Regulated streams did not have lower disturbance frequencies than unregulated systems.
Detecting Ecological Impacts: Concepts And Applications In Coastal Habitats
Percentage covers of plants, primarily bryophytes, were lower in regulated systems because of reduced cover on large substrata, but not small or medium ones. Together, these two pieces of evidence suggest that effects of river regulation on bryophytes were not caused by altered disturbance frequencies.
A more likely explanation is that regulated streams have little of the daily or weekly rises and falls in discharge that occur in unregulated streams because of small rainfall events. Consequently, large rocks in regulated streams have only narrow zones that are subject to a variety of wetted conditions, which may be more suitable for bryophyte growth and colonization than constant submergence.
Volume 19 , Issue 1. The full text of this article hosted at iucr.
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Search for more papers by this author. Detecting Ecological Impacts is devoted to the conceptual and technical underpinnings that allow for reliable estimates of ecological effects caused by human activities.
An international team of scientists focuses on the development and application of scientific tools appropriate for estimating the magnitude and spatial extent of ecological impacts. The contributors also evaluate our current ability to forecast impacts.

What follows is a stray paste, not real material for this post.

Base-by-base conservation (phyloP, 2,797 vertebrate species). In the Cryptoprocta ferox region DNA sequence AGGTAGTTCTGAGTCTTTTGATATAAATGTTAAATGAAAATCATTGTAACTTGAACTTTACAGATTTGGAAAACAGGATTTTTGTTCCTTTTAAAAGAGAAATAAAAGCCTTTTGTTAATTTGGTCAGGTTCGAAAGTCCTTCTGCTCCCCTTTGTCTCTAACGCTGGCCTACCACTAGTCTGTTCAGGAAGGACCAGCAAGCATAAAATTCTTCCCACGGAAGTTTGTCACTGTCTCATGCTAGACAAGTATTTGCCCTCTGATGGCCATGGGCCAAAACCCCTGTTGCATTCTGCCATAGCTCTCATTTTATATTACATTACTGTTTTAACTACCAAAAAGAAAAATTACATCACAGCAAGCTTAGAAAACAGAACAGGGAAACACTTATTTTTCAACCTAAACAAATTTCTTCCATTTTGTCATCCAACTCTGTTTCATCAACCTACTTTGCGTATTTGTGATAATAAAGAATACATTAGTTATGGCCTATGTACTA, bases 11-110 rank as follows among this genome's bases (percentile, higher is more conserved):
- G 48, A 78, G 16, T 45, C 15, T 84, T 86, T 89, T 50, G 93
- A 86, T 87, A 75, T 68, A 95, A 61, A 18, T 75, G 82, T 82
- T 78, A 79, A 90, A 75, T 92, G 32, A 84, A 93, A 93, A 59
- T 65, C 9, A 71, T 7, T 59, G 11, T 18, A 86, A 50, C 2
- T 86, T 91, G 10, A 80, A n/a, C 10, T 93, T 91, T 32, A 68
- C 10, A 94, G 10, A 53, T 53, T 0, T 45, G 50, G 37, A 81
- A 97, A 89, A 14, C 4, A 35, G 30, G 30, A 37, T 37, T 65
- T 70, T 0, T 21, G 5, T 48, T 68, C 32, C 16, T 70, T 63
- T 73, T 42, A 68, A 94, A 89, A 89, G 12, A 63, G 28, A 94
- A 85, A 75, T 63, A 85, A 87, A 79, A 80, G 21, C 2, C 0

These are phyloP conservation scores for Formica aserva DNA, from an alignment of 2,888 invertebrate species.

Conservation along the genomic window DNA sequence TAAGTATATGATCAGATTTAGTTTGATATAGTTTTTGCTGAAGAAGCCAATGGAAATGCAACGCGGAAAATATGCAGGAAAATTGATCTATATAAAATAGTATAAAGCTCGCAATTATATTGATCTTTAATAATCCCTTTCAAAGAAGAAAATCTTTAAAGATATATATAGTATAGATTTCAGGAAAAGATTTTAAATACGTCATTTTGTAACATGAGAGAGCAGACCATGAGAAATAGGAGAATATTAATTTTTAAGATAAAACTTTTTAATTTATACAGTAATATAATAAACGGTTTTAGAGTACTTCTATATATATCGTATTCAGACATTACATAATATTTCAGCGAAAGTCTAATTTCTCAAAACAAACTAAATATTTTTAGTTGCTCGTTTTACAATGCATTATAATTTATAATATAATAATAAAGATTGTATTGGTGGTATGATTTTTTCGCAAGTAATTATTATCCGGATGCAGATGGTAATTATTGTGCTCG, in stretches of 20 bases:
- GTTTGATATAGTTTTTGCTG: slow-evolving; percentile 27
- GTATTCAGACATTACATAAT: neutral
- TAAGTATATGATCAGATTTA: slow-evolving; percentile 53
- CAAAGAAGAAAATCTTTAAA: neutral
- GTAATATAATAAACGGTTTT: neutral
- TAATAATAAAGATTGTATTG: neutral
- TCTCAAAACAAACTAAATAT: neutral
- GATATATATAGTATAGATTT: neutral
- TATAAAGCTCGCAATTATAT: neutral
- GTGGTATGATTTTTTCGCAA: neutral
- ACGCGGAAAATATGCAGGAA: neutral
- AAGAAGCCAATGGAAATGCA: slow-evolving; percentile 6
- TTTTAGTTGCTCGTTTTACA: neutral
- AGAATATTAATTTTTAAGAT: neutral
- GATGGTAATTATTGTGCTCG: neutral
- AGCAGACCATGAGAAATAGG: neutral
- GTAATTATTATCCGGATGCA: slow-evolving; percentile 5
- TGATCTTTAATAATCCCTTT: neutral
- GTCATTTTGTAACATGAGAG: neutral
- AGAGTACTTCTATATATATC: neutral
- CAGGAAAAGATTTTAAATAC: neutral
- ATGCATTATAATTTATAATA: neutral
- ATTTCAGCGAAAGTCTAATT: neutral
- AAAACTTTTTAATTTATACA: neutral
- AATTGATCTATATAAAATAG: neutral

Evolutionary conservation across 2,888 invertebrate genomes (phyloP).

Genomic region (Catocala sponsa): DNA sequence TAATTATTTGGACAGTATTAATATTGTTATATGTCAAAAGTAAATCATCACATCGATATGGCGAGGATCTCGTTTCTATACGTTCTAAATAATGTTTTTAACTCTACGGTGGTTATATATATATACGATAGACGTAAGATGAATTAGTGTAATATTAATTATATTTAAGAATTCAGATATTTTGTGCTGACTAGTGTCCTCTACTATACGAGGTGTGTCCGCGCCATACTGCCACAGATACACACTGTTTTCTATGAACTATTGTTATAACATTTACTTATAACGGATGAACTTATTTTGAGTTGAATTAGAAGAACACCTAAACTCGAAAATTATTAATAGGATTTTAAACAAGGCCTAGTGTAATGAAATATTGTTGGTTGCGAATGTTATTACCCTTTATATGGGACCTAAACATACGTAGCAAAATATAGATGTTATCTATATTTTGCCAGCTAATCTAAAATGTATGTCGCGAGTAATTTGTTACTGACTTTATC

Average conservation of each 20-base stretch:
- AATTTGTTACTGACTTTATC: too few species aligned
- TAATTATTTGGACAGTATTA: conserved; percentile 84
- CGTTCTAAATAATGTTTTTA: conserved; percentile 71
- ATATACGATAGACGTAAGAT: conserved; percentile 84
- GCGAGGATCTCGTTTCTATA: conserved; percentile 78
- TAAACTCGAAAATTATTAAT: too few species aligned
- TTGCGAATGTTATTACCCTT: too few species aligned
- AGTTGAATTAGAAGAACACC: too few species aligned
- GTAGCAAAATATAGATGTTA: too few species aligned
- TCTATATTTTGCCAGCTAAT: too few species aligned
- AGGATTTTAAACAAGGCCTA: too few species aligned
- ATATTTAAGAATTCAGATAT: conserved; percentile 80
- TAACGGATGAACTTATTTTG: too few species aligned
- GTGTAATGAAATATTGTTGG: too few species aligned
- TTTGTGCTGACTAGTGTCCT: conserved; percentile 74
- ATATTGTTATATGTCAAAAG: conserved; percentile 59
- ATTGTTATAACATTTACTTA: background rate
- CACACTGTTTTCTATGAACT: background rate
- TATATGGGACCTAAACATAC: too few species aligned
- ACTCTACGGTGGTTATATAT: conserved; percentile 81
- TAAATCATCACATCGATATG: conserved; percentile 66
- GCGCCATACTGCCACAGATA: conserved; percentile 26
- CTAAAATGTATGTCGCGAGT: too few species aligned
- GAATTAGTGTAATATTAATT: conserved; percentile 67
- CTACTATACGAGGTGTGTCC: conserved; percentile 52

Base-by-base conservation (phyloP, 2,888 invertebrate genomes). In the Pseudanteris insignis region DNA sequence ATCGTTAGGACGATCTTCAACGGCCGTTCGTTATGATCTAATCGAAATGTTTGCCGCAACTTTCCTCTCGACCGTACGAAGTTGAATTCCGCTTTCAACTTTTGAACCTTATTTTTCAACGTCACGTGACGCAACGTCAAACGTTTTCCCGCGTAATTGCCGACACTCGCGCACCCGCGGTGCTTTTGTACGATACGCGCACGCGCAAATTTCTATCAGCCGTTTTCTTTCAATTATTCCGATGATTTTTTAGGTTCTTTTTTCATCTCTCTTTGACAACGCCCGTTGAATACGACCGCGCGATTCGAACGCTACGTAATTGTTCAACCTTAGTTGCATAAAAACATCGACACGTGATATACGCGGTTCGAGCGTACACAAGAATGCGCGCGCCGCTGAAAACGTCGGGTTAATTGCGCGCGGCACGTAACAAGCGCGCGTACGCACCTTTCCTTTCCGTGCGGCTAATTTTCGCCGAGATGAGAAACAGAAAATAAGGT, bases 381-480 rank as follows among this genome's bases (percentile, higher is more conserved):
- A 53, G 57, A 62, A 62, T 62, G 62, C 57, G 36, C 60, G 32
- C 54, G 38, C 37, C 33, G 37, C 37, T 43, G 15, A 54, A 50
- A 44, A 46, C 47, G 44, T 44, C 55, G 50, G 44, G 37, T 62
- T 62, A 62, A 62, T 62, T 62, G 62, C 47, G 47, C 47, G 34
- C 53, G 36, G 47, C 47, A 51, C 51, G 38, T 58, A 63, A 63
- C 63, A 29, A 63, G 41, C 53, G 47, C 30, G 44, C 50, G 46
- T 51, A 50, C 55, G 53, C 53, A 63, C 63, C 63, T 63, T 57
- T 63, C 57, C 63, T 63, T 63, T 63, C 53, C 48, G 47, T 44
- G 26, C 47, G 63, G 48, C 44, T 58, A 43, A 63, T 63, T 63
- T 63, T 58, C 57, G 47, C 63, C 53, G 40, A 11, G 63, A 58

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Some of the scientific, legal, and administrative constraints that impede these critical tasks also are highlighted. Coastal marine habitats are emphasized, but the lessons and insights have general application to all ecological systems.
From the point of view of mathematical theory all that we can do is to show how the risk of the errors may be controlled and minimised. Spara som favorit.
Detecting Ecological Impacts - 1st Edition
Skickas inom vardagar. Detecting Ecological Impacts: Concepts and Applications in Coastal Habitats focuses on crucial aspects of detecting local and regional impacts that result from human activities.
Detection and characterization of ecological impacts require scientific approaches that can reliably separate the effects of a specific anthropogenic activity from those of other processes.